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Executives

Broc Richardson – Vice President, Corporate Development and Investor Relations

Roger Parker – Chairman and Chief Executive Officer

John Wallace – President and Chief Operating Officer

Kevin Nanke – Treasurer and Chief Financial Officer

Ted Freedman – General Counsel

Analysts

Thomas Gardner – Simmons & Company

Joseph Magner – Tristone Capital

Crystal Choi – Raymond James

Jin Lu – JP Morgan

David Tameron – Wachovia Capital Markets

Shannon Nome – Deutsche Bank Securities

Greg Brody – JP Morgan

Delta Petroleum Corp. (DPTR) Q4 2008 Earnings Call March 3, 2009 12:00 PM ET

Operator

Welcome to the Delta Petroleum Corporation 2008 year end and fourth quarter earnings conference and webcast. (Operator Instructions). Please note this conference is being recorded. Now, I would like to turn the conference over to Broc Richardson, Vice President Corporate Development and Investor Relations. Mr. Richardson, please go ahead.

Broc Richardson

Before we begin, I would like to remind you that we are conducting this call under Safe Harbor and this conference call will include projections and other forward-looking statements within the meaning of the Federal Securities Laws and are intended to be covered by the Safe Harbor's credited there by.

In that regard, you are referred to the cautionary statement displayed on Delta's website, which is incorporated by reference to the information provided on this call.

Further, the Securities and Exchange Commission permits oil and gas companies in their filings with the SEC to disclose only proved reserves that the company has demonstrated by actual production or conclusive formation tests to be economically and legally perusable under existing economic and operated conditions.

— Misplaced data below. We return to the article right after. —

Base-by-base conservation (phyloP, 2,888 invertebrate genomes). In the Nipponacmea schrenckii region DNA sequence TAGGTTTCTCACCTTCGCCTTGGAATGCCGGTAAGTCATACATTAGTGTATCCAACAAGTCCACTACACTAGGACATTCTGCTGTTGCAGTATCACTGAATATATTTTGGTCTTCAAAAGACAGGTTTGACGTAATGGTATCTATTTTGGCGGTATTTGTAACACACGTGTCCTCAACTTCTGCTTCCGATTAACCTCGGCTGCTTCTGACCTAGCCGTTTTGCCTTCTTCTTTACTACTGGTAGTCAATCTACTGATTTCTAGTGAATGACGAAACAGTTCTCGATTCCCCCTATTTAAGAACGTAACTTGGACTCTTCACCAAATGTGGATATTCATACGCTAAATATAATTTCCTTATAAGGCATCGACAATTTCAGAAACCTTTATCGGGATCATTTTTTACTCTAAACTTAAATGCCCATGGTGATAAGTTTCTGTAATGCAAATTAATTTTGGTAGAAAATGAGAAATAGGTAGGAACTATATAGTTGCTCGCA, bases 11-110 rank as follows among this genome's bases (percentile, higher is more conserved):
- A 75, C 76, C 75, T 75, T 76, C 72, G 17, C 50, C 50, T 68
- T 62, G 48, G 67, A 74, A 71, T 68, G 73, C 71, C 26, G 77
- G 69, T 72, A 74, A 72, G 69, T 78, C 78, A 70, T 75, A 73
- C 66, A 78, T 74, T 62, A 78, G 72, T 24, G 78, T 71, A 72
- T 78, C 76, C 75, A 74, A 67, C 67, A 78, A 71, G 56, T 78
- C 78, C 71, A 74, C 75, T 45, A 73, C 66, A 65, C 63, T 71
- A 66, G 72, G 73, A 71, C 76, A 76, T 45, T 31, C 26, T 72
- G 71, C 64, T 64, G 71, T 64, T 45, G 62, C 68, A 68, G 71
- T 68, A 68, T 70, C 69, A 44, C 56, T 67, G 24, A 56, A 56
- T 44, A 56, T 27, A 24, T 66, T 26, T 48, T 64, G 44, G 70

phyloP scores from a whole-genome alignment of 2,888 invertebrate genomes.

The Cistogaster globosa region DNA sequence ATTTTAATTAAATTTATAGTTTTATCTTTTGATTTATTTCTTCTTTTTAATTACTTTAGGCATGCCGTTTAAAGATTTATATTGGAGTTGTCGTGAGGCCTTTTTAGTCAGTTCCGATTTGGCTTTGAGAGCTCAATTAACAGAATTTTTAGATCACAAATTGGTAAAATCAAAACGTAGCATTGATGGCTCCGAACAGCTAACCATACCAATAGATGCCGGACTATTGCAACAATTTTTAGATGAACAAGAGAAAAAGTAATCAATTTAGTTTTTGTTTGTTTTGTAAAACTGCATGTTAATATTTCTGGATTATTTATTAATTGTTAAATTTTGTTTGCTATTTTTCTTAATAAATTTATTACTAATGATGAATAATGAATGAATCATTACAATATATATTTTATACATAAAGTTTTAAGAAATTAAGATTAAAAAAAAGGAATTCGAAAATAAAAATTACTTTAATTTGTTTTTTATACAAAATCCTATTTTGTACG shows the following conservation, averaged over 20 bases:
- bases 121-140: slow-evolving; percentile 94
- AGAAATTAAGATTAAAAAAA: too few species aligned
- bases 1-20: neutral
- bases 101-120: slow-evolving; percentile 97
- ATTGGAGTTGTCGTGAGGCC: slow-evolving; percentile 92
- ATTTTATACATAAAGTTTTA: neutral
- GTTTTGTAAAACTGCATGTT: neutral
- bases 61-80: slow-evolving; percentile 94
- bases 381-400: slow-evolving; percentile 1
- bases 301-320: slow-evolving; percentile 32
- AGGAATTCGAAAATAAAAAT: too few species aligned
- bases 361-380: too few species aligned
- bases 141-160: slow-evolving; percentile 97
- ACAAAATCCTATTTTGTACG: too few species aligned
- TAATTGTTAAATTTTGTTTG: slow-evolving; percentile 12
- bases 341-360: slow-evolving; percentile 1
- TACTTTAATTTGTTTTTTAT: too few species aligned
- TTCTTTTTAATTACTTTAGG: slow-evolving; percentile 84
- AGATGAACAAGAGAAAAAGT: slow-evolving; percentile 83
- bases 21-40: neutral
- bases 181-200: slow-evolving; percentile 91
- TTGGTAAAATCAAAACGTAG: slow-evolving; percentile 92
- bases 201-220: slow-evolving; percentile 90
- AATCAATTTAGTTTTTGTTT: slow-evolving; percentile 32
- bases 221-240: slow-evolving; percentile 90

Delta may use certain terms in the conference call that the SEC's guidelines strictly prohibit us from including in the filings with the SEC. Investors are urged to consider closely the oil and gas disclosures in Delta's Form 10-K for fiscal year end December 31, 2008 as updated by subsequent periodic and current reports on Forms 10-Q and 8-K respectively.

Today’s participants from Delta are Roger Parker the Chairman and Chief Executive Officer, John Wallace President and Chief Operating Officer, Kevin Nanke Treasurer and Chief Financial Officer, and Ted Freedman our General Counsel.

With that, I’ll turn the conference call over to Mr. Parker.

Roger Parker

Yesterday, Delta Petroleum reported its 2008 financial and operating results. Operationally 2008 proved to be a year of significant reserve and production growth, as well as record revenue in EBITDAX. We reported proved reserves of over 884 bcf equivalent up 135% from year end 2007 and up 35% from the unaudited proved reserves reported as recently as September 30, 2008.

Equally impressive is that we were able to grow our proved reserves with an all in finding and development cost of only $1.37 per Mcfe, a drill bit finding in development cost of $1.55 per Mcfe, and in spite of declining commodity prices, we also reported revenue of $221 million and EBITDAX of $156 million, which represent increases of 79% and 86% respectively over 2007 levels.

Production also increased significantly by 48% averaging 68 million cubic feet equivalent per day for the year. While I think 2008 certainly was a year of accomplishments for Delta, it also ended with significant challenges relating to the precipitous drop in commodity prices.

Along with the filing of our 2008 10-K and related press release yesterday, we issued an S-3 registration statement and a Rule 134 press release in conjunction with an expected shareholder rights offering of $175 million of convertible preferred stock.